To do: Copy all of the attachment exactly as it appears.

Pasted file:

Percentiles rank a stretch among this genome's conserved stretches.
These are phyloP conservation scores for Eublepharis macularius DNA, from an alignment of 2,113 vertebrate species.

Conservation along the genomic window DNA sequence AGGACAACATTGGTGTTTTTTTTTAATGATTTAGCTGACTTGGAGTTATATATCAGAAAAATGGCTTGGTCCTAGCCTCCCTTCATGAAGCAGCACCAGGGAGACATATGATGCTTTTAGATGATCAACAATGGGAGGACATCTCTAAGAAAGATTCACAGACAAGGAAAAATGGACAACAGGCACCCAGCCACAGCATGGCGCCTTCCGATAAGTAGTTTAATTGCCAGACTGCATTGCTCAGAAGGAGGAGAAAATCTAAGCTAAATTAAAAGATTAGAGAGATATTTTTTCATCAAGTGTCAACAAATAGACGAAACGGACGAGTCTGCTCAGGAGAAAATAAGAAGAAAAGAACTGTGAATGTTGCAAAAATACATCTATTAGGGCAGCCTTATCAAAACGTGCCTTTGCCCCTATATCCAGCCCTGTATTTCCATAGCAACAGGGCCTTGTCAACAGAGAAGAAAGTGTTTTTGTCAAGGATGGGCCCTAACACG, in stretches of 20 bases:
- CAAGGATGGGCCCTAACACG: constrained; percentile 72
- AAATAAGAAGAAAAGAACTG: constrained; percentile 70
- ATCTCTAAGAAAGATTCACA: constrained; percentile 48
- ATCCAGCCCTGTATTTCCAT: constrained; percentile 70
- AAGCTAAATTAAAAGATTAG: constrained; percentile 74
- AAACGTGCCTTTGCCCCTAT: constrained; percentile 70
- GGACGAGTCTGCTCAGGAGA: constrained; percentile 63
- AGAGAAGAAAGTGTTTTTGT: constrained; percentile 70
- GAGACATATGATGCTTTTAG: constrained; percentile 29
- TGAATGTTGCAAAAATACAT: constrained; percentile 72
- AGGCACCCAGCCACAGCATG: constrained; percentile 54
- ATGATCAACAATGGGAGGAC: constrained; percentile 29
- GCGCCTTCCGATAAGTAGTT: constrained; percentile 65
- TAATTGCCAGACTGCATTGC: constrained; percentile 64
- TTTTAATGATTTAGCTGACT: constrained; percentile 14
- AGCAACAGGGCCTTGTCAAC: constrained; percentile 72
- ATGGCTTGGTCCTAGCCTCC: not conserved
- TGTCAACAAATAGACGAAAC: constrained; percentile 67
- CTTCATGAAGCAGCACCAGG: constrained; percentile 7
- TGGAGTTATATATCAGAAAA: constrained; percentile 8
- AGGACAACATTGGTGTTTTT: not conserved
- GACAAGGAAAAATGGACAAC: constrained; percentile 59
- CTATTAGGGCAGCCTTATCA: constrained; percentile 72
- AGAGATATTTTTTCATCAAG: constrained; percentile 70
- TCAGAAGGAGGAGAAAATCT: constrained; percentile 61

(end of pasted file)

Percentiles rank a stretch among this genome's conserved stretches.
These are phyloP conservation scores for Eublepharis macularius DNA, from an alignment of 2,113 vertebrate species.

Conservation along the genomic window DNA sequence AGGACAACATTGGTGTTTTTTTTTAATGATTTAGCTGACTTGGAGTTATATATCAGAAAAATGGCTTGGTCCTAGCCTCCCTTCATGAAGCAGCACCAGGGAGACATATGATGCTTTTAGATGATCAACAATGGGAGGACATCTCTAAGAAAGATTCACAGACAAGGAAAAATGGACAACAGGCACCCAGCCACAGCATGGCGCCTTCCGATAAGTAGTTTAATTGCCAGACTGCATTGCTCAGAAGGAGGAGAAAATCTAAGCTAAATTAAAAGATTAGAGAGATATTTTTTCATCAAGTGTCAACAAATAGACGAAACGGACGAGTCTGCTCAGGAGAAAATAAGAAGAAAAGAACTGTGAATGTTGCAAAAATACATCTATTAGGGCAGCCTTATCAAAACGTGCCTTTGCCCCTATATCCAGCCCTGTATTTCCATAGCAACAGGGCCTTGTCAACAGAGAAGAAAGTGTTTTTGTCAAGGATGGGCCCTAACACG, in stretches of 20 bases:
- CAAGGATGGGCCCTAACACG: constrained; percentile 72
- AAATAAGAAGAAAAGAACTG: constrained; percentile 70
- ATCTCTAAGAAAGATTCACA: constrained; percentile 48
- ATCCAGCCCTGTATTTCCAT: constrained; percentile 70
- AAGCTAAATTAAAAGATTAG: constrained; percentile 74
- AAACGTGCCTTTGCCCCTAT: constrained; percentile 70
- GGACGAGTCTGCTCAGGAGA: constrained; percentile 63
- AGAGAAGAAAGTGTTTTTGT: constrained; percentile 70
- GAGACATATGATGCTTTTAG: constrained; percentile 29
- TGAATGTTGCAAAAATACAT: constrained; percentile 72
- AGGCACCCAGCCACAGCATG: constrained; percentile 54
- ATGATCAACAATGGGAGGAC: constrained; percentile 29
- GCGCCTTCCGATAAGTAGTT: constrained; percentile 65
- TAATTGCCAGACTGCATTGC: constrained; percentile 64
- TTTTAATGATTTAGCTGACT: constrained; percentile 14
- AGCAACAGGGCCTTGTCAAC: constrained; percentile 72
- ATGGCTTGGTCCTAGCCTCC: not conserved
- TGTCAACAAATAGACGAAAC: constrained; percentile 67
- CTTCATGAAGCAGCACCAGG: constrained; percentile 7
- TGGAGTTATATATCAGAAAA: constrained; percentile 8
- AGGACAACATTGGTGTTTTT: not conserved
- GACAAGGAAAAATGGACAAC: constrained; percentile 59
- CTATTAGGGCAGCCTTATCA: constrained; percentile 72
- AGAGATATTTTTTCATCAAG: constrained; percentile 70
- TCAGAAGGAGGAGAAAATCT: constrained; percentile 61